Her Dirty Professor(6)

By: Penny Wylder

Part of it was her looks. On more than one occasion I pictured brushing my fingers through her locks. The full lips I’d love to kiss, and the curvy body I want to taste every inch of. It’s everything about her. Looks, yes, but her personality too. The inquisitiveness. That might not be all that of an attractive feature for most men, but for a teacher there’s nothing better. And the fact that she devours my every word, eyes stalking me as I cross the room. I’m used to students’ glazed-over stares as they watch the clock above my head ticking by, waiting for the hour to be over.

Not Georgia. She acts as though I’ve hung the moon, never questioning anything I teach. I have her in my grasp. If she’s as quick of a study in bed as she is in the classroom, she may just be the girl of my dreams. When it comes to sex, I could bend her to my will, dominate her, and she would love every minute of it.

But the distracted girl in my classroom is not the same girl I’m used to seeing on a daily basis. I’ve never seen her talk to Serena and Chad. Normally the Rockefeller wannabes talking in the corner don’t rattle her a bit. For some reason they have been for the last two days. And what was that, when she looked right at my dick yesterday? Not that I’m complaining, of course. It just took me off my guard, and I don’t like to be surprised in the middle of a lesson when I’m trying to get these thick-headed students familiar with chemicals that could easily poison them or burn their skin if they’re not careful.

In the months Georgia’s been in my class, she’s always looked me right in the eye. Yesterday it was as if my cock was giving the lecture. After class I even checked the front of my pants to make sure my zipper wasn’t down and that I hadn’t spilled my lunch down the front of me. Seeing her look at me like that, I’d struggled to keep from getting a hard-on in class. Struggle is putting it mildly. I had to force Mrs. Chambers, the cook in the cafeteria—the one with the mustache and blackheads the size of pennies—into my thoughts to keep my dragon down. Because trust me, when I’m hard, there’s no hiding it.

Every time I look at Georgia, she’s looking back at me with bare curiosity, as if I’ve done something so outrageous, so entertaining that it warrants all her attention in case I do it again. I try to hold her gaze but she keeps averting her eyes. Maybe I’m reading her wrong and she just needs help with the assignment, but I don’t think so. I’m not sure what she wants and it’s driving me crazy.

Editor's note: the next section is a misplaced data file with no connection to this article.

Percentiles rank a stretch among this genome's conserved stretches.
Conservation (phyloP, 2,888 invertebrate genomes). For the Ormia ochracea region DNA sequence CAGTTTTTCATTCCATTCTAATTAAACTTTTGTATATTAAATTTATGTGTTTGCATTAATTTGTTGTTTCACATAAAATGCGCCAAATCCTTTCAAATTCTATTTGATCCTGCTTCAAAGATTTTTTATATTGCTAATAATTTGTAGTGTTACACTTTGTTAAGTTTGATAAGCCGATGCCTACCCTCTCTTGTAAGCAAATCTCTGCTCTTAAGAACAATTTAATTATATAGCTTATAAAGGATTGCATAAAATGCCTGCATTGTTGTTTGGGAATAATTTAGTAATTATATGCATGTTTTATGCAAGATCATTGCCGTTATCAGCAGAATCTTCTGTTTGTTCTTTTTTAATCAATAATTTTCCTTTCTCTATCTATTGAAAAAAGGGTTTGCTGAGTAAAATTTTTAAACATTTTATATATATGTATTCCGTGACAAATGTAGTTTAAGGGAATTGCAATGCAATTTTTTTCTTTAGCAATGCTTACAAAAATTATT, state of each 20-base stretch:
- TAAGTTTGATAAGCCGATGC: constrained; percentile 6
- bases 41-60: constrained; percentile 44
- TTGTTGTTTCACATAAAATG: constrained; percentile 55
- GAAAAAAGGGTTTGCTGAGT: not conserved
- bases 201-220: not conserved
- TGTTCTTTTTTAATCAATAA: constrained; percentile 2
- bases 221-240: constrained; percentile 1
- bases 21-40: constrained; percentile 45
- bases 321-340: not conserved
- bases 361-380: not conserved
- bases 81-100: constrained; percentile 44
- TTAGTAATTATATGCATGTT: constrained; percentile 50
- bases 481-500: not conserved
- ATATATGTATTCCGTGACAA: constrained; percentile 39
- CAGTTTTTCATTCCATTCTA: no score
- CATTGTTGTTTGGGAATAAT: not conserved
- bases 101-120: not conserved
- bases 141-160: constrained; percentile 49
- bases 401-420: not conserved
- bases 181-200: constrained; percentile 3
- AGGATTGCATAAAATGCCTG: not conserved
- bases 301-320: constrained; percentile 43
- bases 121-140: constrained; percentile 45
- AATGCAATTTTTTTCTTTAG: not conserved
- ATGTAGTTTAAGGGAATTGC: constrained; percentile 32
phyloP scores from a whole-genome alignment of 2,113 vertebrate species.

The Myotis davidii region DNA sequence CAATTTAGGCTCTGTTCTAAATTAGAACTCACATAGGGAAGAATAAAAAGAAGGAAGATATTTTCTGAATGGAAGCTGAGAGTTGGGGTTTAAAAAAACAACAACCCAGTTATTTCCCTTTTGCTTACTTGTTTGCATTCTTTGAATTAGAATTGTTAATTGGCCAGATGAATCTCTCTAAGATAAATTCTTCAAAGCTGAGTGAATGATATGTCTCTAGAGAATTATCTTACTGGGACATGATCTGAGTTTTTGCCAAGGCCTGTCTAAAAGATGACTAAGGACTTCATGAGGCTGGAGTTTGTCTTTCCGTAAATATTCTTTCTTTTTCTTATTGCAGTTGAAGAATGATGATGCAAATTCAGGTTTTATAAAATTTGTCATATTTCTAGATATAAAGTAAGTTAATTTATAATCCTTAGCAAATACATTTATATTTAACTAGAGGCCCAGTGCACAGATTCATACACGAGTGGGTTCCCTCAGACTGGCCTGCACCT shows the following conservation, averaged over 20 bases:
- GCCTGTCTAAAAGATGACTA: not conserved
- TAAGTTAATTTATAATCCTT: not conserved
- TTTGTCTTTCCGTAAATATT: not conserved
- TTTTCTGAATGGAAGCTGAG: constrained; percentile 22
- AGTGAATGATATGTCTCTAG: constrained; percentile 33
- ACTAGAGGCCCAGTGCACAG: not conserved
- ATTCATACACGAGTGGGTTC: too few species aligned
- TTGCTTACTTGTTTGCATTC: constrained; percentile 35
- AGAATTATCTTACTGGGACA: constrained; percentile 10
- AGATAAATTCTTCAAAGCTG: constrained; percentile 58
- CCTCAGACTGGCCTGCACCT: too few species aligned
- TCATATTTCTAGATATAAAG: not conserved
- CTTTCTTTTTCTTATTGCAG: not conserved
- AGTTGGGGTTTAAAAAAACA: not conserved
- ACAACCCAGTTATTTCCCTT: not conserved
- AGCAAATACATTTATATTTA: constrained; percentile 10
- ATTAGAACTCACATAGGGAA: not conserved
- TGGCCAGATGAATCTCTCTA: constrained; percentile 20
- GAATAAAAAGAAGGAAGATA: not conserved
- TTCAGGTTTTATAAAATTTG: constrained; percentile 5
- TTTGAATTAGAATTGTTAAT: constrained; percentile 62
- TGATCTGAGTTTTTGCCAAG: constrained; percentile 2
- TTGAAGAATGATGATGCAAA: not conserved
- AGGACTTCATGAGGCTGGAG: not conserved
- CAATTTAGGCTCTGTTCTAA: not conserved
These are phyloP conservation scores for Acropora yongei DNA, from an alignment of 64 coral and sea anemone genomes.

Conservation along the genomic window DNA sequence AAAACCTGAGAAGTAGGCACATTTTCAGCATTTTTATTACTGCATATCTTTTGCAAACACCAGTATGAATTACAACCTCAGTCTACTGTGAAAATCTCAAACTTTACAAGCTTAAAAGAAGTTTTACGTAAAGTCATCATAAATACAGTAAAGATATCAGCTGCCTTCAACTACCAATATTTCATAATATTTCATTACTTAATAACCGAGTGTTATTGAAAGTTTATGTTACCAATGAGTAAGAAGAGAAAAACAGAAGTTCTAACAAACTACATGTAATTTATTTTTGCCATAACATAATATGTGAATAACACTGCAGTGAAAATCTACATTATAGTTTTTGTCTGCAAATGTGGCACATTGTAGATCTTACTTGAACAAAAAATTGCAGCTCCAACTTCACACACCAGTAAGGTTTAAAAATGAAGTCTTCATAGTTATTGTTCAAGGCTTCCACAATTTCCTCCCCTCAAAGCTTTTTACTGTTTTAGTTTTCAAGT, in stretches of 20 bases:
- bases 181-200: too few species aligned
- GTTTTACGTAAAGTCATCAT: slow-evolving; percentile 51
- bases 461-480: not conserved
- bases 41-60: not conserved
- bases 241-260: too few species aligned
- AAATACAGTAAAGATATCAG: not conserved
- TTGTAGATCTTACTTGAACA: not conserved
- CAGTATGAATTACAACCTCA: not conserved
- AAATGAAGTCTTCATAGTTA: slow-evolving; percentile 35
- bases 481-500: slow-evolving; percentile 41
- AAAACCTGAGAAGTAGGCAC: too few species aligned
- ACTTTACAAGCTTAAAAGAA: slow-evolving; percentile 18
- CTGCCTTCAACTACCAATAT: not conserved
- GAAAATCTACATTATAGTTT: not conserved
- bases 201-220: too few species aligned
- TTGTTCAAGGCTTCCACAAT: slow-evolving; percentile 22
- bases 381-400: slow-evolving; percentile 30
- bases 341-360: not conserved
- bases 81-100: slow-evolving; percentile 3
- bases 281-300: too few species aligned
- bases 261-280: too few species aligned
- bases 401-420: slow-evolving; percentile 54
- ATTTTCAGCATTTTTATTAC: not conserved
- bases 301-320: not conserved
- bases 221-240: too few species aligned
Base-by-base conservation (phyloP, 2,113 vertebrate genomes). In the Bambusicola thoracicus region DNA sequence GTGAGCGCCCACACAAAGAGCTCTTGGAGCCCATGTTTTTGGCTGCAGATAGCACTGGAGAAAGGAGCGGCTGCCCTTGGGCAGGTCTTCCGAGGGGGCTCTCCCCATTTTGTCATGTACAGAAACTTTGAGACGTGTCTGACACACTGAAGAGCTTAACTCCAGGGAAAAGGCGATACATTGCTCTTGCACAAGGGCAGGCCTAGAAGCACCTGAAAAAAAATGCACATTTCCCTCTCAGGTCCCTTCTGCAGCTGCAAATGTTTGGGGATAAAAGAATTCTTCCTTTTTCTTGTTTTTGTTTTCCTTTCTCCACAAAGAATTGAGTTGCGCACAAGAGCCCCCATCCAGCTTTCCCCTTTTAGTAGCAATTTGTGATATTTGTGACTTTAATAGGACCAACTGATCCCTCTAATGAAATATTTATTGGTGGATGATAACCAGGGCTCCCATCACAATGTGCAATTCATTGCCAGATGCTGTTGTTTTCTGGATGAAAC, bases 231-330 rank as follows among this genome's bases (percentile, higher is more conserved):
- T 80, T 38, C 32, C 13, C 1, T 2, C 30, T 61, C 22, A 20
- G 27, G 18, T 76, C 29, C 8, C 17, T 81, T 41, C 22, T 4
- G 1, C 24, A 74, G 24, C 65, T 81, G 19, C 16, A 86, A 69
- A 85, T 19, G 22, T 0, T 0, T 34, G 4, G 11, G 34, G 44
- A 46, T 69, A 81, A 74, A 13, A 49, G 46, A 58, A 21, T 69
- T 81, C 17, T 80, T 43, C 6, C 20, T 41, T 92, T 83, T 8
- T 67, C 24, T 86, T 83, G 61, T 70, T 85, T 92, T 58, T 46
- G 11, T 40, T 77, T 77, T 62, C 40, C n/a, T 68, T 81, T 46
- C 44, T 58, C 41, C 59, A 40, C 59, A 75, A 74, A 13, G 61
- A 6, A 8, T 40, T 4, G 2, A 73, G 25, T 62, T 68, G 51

The entire period is a struggle to keep my focus. When the class is finally over, I sit at my desk and take papers from my students as they leave the room. When the last student is gone and the door shuts, I get up to lock it. When I turn around, I realize Georgia is still at her desk and she has yet to clean out her flasks and beakers.

I stand up, not sure what to do with my hands, so I shove them in my pockets. She’s looking down at the paper in front of her as if she’s really struggling. She’s my best student. She should’ve breezed through this assignment. It’s stuff we’ve already covered throughout the school year. I’ve never known her to struggle with anything since starting this class, especially things this easy.

Making my way across the room, I see last night’s assignment on her desk. Though I’m looking at it upside down, from this angle it looks complete. In fact, it looks more than complete. It looks as though she wrote out each of her answers and explained why in the margins for good measure. She’s always doing things like that, going above and beyond what I ask her to do when most students struggle to write two words. I even had a student once answer a question with “just because.” Not to name names, but his name sounds like Brad and he sits next to Serena . . .

“Georgia? Do you need help with something?” I ask her.

She startles at the sound of my voice, knocking over a flask full of blue liquid that splashes onto my pants and shirt.

I back away instantly, sucking in a worried breath. Working with chemicals, I know just how dangerous they can be. I once had a professor in college blow up a classroom. Luckily no one was seriously injured in the accident. But that’s one cautionary tale you don’t forget in this business.